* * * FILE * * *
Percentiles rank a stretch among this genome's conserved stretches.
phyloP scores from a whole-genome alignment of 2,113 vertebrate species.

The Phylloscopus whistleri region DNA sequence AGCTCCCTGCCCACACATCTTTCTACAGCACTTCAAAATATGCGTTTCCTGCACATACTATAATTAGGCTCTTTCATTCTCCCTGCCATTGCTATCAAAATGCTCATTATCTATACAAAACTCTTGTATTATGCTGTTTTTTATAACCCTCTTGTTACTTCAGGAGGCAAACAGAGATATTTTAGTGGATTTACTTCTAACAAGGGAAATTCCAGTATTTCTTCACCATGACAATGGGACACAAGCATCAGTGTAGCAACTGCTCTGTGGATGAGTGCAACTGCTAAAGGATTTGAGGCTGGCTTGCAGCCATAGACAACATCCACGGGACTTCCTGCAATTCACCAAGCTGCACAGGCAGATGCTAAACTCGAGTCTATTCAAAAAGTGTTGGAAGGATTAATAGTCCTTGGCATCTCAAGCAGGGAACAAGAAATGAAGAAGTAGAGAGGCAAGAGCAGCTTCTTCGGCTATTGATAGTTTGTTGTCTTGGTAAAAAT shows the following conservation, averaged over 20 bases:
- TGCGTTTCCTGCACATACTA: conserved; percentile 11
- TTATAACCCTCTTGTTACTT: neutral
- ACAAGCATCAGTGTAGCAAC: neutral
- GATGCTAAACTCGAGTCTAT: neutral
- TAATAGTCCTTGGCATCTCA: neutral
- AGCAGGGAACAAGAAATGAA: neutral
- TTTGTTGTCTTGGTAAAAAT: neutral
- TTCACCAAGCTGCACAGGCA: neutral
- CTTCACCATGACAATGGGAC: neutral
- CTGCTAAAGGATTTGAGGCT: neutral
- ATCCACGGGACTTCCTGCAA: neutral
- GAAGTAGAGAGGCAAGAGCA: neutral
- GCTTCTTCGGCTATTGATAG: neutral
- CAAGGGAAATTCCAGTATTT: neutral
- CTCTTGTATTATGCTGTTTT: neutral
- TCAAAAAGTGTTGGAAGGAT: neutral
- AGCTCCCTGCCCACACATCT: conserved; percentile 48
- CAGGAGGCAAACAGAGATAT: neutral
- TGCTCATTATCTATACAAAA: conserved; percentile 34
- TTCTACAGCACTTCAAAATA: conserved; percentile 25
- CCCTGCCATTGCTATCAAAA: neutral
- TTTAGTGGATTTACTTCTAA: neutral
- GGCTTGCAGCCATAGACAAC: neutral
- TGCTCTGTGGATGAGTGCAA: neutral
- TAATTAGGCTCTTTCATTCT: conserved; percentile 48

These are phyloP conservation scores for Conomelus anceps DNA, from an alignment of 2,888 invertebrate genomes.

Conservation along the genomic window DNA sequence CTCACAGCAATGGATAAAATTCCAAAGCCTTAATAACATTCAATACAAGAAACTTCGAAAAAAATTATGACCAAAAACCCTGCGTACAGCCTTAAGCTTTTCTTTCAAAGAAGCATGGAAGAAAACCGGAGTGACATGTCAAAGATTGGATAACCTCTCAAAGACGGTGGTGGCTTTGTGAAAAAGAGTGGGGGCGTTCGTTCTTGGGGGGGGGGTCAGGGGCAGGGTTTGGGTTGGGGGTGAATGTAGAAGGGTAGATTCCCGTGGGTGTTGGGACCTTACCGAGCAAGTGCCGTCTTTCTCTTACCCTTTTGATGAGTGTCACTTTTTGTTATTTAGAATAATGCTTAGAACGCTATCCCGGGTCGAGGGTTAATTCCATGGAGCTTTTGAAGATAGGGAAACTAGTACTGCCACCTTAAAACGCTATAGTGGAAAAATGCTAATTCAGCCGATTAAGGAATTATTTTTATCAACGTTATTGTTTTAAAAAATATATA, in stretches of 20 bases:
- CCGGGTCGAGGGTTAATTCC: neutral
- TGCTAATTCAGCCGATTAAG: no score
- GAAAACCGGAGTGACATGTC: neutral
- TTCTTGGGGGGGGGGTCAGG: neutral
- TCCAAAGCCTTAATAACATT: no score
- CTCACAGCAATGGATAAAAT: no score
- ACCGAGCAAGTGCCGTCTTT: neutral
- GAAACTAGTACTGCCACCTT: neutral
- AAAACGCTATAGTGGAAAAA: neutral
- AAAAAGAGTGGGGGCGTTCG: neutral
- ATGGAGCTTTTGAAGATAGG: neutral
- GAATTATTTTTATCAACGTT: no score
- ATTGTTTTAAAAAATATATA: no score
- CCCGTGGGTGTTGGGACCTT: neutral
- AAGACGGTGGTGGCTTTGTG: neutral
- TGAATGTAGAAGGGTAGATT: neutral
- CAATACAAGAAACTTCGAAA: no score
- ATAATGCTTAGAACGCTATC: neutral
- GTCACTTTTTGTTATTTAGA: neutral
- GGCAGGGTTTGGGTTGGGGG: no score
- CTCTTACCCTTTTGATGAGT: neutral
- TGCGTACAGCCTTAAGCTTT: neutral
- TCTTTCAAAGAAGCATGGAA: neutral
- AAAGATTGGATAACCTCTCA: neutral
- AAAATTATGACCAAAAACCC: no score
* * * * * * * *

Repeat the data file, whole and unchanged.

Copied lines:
Percentiles rank a stretch among this genome's conserved stretches.
phyloP scores from a whole-genome alignment of 2,113 vertebrate species.

The Phylloscopus whistleri region DNA sequence AGCTCCCTGCCCACACATCTTTCTACAGCACTTCAAAATATGCGTTTCCTGCACATACTATAATTAGGCTCTTTCATTCTCCCTGCCATTGCTATCAAAATGCTCATTATCTATACAAAACTCTTGTATTATGCTGTTTTTTATAACCCTCTTGTTACTTCAGGAGGCAAACAGAGATATTTTAGTGGATTTACTTCTAACAAGGGAAATTCCAGTATTTCTTCACCATGACAATGGGACACAAGCATCAGTGTAGCAACTGCTCTGTGGATGAGTGCAACTGCTAAAGGATTTGAGGCTGGCTTGCAGCCATAGACAACATCCACGGGACTTCCTGCAATTCACCAAGCTGCACAGGCAGATGCTAAACTCGAGTCTATTCAAAAAGTGTTGGAAGGATTAATAGTCCTTGGCATCTCAAGCAGGGAACAAGAAATGAAGAAGTAGAGAGGCAAGAGCAGCTTCTTCGGCTATTGATAGTTTGTTGTCTTGGTAAAAAT shows the following conservation, averaged over 20 bases:
- TGCGTTTCCTGCACATACTA: conserved; percentile 11
- TTATAACCCTCTTGTTACTT: neutral
- ACAAGCATCAGTGTAGCAAC: neutral
- GATGCTAAACTCGAGTCTAT: neutral
- TAATAGTCCTTGGCATCTCA: neutral
- AGCAGGGAACAAGAAATGAA: neutral
- TTTGTTGTCTTGGTAAAAAT: neutral
- TTCACCAAGCTGCACAGGCA: neutral
- CTTCACCATGACAATGGGAC: neutral
- CTGCTAAAGGATTTGAGGCT: neutral
- ATCCACGGGACTTCCTGCAA: neutral
- GAAGTAGAGAGGCAAGAGCA: neutral
- GCTTCTTCGGCTATTGATAG: neutral
- CAAGGGAAATTCCAGTATTT: neutral
- CTCTTGTATTATGCTGTTTT: neutral
- TCAAAAAGTGTTGGAAGGAT: neutral
- AGCTCCCTGCCCACACATCT: conserved; percentile 48
- CAGGAGGCAAACAGAGATAT: neutral
- TGCTCATTATCTATACAAAA: conserved; percentile 34
- TTCTACAGCACTTCAAAATA: conserved; percentile 25
- CCCTGCCATTGCTATCAAAA: neutral
- TTTAGTGGATTTACTTCTAA: neutral
- GGCTTGCAGCCATAGACAAC: neutral
- TGCTCTGTGGATGAGTGCAA: neutral
- TAATTAGGCTCTTTCATTCT: conserved; percentile 48

These are phyloP conservation scores for Conomelus anceps DNA, from an alignment of 2,888 invertebrate genomes.

Conservation along the genomic window DNA sequence CTCACAGCAATGGATAAAATTCCAAAGCCTTAATAACATTCAATACAAGAAACTTCGAAAAAAATTATGACCAAAAACCCTGCGTACAGCCTTAAGCTTTTCTTTCAAAGAAGCATGGAAGAAAACCGGAGTGACATGTCAAAGATTGGATAACCTCTCAAAGACGGTGGTGGCTTTGTGAAAAAGAGTGGGGGCGTTCGTTCTTGGGGGGGGGGTCAGGGGCAGGGTTTGGGTTGGGGGTGAATGTAGAAGGGTAGATTCCCGTGGGTGTTGGGACCTTACCGAGCAAGTGCCGTCTTTCTCTTACCCTTTTGATGAGTGTCACTTTTTGTTATTTAGAATAATGCTTAGAACGCTATCCCGGGTCGAGGGTTAATTCCATGGAGCTTTTGAAGATAGGGAAACTAGTACTGCCACCTTAAAACGCTATAGTGGAAAAATGCTAATTCAGCCGATTAAGGAATTATTTTTATCAACGTTATTGTTTTAAAAAATATATA, in stretches of 20 bases:
- CCGGGTCGAGGGTTAATTCC: neutral
- TGCTAATTCAGCCGATTAAG: no score
- GAAAACCGGAGTGACATGTC: neutral
- TTCTTGGGGGGGGGGTCAGG: neutral
- TCCAAAGCCTTAATAACATT: no score
- CTCACAGCAATGGATAAAAT: no score
- ACCGAGCAAGTGCCGTCTTT: neutral
- GAAACTAGTACTGCCACCTT: neutral
- AAAACGCTATAGTGGAAAAA: neutral
- AAAAAGAGTGGGGGCGTTCG: neutral
- ATGGAGCTTTTGAAGATAGG: neutral
- GAATTATTTTTATCAACGTT: no score
- ATTGTTTTAAAAAATATATA: no score
- CCCGTGGGTGTTGGGACCTT: neutral
- AAGACGGTGGTGGCTTTGTG: neutral
- TGAATGTAGAAGGGTAGATT: neutral
- CAATACAAGAAACTTCGAAA: no score
- ATAATGCTTAGAACGCTATC: neutral
- GTCACTTTTTGTTATTTAGA: neutral
- GGCAGGGTTTGGGTTGGGGG: no score
- CTCTTACCCTTTTGATGAGT: neutral
- TGCGTACAGCCTTAAGCTTT: neutral
- TCTTTCAAAGAAGCATGGAA: neutral
- AAAGATTGGATAACCTCTCA: neutral
- AAAATTATGACCAAAAACCC: no score